2. Zero long-term capital gains tax on gains from investing in startups/early stage companies/MSMEs (unlisted securities)

Majority of investments in the VC/PE industry are in the startups/early stage/MSMEs/unlisted entities. The taxation on returns from these investments depends on tenure of holding as short term Vs long term (longer than 36 months holding is classified as long term), tax residency status of the investor, classification of income as business Vs capital gain.

The ideal solution to attract capital is to make long-term capital gains arising out of investment in these entities as tax-exempt irrespective of the above factors. The startup policy has indicated this but made an exemption conditional to the use of proceeds being invested in other long-term assets. 


The benefits of long-term capital gain tax exemption are as follows:

  • It will increase attractiveness of private equity vis a vis public equity. This will bring parity of investing in this asset class (vis a vis listed entities) as well as clarity to all investors in VC/PE fund

  • A likely increase in participation from domestic investors (including institutions and individuals) in investing in VC/PE. Domestic money not only gives confidence to foreign investors but also act as a hedge against depreciating currency.
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  • Incentivise foreign investors to domicile their funds in India. This will help them in monitoring the capital without worrying too much about tax implications. There is a good chance that over a period of time, they may increase India allocations.
  • Saving of time, money and energy for fund managers lost in grappling with taxation and structure issues - which can be productively used to focus on portfolio management and exits.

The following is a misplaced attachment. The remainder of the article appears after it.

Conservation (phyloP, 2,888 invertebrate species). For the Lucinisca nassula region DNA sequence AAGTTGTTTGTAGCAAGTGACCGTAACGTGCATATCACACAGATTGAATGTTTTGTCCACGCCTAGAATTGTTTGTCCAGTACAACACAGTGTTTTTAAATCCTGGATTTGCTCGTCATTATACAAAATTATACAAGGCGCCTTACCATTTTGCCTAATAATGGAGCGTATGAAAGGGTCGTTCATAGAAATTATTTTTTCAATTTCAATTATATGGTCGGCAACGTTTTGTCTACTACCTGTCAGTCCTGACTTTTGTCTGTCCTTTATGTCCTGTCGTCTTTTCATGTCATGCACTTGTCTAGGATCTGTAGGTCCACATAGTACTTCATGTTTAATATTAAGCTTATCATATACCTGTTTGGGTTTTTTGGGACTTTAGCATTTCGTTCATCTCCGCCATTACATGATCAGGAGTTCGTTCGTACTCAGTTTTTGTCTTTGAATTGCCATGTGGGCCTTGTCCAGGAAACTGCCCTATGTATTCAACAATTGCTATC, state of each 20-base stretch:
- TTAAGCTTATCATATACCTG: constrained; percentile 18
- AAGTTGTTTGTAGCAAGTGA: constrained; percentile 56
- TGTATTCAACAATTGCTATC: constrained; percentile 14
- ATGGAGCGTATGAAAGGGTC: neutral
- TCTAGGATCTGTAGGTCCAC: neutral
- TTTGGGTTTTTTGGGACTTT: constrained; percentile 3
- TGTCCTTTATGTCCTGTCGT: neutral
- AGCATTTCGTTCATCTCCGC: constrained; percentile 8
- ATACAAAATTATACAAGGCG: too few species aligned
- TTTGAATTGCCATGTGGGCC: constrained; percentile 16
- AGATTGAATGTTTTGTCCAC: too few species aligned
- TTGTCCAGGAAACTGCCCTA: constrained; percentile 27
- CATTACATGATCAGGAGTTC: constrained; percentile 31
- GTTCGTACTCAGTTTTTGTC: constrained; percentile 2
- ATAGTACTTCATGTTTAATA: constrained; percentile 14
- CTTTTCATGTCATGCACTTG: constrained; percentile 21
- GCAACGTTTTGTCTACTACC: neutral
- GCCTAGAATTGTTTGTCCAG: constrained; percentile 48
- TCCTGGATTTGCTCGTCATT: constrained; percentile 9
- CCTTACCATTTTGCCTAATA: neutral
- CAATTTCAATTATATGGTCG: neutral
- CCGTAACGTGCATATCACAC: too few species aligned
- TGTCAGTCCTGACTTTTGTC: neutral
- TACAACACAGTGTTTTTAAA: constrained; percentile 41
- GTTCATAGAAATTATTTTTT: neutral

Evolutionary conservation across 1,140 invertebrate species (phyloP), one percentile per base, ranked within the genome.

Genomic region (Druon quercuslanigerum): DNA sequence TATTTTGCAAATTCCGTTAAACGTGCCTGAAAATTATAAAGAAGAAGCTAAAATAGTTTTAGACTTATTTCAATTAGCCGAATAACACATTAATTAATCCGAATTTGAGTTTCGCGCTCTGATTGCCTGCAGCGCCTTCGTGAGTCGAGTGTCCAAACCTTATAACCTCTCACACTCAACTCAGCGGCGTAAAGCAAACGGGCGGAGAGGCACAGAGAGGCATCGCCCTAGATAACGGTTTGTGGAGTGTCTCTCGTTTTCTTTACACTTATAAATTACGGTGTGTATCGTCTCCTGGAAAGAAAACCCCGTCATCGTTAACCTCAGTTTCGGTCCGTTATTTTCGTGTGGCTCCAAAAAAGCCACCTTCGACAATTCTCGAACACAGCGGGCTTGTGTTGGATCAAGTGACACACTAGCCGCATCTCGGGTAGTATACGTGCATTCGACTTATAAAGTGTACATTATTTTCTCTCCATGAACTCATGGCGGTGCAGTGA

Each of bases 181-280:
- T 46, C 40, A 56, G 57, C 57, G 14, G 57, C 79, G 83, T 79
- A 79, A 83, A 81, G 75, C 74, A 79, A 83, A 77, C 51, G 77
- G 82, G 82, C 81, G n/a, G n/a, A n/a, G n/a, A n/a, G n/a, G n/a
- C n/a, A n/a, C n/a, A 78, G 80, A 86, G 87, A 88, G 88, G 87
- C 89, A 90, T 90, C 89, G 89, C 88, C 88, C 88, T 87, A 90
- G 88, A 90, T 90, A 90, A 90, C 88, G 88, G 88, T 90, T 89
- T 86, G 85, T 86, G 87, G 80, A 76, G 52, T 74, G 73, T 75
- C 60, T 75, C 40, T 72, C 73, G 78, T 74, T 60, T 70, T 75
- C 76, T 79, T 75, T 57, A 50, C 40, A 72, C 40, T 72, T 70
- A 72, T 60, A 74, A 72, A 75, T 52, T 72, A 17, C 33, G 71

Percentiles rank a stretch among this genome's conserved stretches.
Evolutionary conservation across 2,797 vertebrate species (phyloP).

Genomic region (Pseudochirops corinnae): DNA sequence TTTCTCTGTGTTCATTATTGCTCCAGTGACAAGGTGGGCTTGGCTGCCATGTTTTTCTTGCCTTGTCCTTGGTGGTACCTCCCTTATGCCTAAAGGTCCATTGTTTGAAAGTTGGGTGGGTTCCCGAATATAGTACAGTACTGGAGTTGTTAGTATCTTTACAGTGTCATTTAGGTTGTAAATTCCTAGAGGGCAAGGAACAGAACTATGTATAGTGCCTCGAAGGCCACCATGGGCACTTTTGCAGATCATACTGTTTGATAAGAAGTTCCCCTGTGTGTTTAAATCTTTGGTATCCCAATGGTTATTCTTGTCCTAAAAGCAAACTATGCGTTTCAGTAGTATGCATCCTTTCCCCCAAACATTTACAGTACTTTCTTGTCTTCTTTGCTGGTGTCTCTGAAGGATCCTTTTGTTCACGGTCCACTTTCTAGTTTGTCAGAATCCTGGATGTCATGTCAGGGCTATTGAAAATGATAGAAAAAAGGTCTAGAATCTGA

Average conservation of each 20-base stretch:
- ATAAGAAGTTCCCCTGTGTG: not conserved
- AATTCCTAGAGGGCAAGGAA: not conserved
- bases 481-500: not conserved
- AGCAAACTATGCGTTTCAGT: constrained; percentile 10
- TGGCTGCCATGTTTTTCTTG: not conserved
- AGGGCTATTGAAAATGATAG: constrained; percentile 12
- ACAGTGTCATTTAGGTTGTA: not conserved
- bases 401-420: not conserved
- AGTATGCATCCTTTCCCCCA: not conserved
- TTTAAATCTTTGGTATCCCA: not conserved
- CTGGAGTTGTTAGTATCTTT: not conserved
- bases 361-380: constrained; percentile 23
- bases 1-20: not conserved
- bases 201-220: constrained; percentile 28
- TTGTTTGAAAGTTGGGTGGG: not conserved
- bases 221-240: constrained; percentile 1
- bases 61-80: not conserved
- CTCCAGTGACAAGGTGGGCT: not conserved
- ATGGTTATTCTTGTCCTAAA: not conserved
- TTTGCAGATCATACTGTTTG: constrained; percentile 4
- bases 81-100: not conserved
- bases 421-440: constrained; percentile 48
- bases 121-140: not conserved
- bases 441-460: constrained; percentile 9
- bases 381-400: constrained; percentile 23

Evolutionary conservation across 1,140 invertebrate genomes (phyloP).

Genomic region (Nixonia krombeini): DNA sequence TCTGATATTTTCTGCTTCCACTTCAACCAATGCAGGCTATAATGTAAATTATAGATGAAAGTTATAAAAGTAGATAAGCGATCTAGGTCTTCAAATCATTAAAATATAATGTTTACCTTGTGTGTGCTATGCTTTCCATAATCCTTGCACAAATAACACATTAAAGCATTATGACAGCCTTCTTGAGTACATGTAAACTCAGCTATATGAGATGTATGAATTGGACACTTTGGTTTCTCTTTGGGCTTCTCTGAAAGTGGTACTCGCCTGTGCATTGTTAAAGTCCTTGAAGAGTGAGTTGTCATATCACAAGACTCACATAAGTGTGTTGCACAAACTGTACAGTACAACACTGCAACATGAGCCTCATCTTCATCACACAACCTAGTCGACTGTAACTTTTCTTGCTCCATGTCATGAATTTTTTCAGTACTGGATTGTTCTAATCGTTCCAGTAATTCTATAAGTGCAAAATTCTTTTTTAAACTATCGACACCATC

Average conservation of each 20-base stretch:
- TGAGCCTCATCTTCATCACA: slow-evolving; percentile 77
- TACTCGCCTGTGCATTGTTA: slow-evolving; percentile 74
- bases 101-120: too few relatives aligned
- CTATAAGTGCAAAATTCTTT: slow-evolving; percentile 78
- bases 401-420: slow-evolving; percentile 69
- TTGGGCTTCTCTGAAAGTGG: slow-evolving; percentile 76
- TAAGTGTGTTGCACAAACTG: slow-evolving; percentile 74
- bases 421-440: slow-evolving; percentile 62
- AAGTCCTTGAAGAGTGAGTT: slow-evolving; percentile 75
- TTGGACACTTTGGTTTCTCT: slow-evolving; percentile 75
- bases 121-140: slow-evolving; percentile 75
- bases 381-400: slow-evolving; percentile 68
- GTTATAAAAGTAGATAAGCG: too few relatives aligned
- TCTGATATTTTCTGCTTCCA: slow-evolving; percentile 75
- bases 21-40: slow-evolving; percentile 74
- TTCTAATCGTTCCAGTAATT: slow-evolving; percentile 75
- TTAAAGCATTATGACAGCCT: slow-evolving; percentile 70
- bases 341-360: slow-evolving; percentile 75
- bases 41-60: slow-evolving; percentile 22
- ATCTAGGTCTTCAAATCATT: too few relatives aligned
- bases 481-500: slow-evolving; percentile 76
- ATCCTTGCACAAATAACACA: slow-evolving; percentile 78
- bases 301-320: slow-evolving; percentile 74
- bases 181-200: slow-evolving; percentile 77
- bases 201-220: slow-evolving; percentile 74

• What are the pitfalls of long-term exemption on capital gains on startups/early stage/MSMEs/unlisted entities? Yes, the government will forego tax revenue. But loss of tax to the government arising out of capital gains should be seen in the following context:

    • Capital gains on international money is anyways (mostly) taxed outside India in the hand of investors.

  • Majority of the domestic institutional money is from the government institutions (like SIDBI, LIC, GIC and PSBs); so in a way, the tax loss for the IT department will be a gain for other government entities.
  • Profitable exits (as proportion to investments) are a few thus limiting capital gains and to that extent have not been contributing much to tax revenue of the government.
  • One way to reduce tax loss is to put some nominal STT (securities transaction tax) on investments in startups/SMEs/unlisted entities (like public traded companies on the stock exchange). This is also proposed by SEBI panel on VCPE reforms, headed by Narayana Murthy. Since the number of investments is far more than number of exits, STT despite nominal in nature will have much larger volume of transactions to offset the tax foregone on capital gains. 

    I believe that benefit of unconditional capital gain tax exemption is far too higher than the pitfall of loss of tax revenue. It will trigger a flow of capital to capital-starved entrepreneurs – which would contribute to the growth of economy as well as drive much-needed job creation. 

    The much-needed acceleration of flow of capital to the most vibrant sections of the economy – startups & SMEs – can be triggered with above reforms. The entrepreneurial spirit of the next union budget can take Indian entrepreneurship to the next level and set India on 10 per cent growth trajectory.

    (Hemendra Mathur is managing director at SEAF India Investment Advisors. Views are personal.)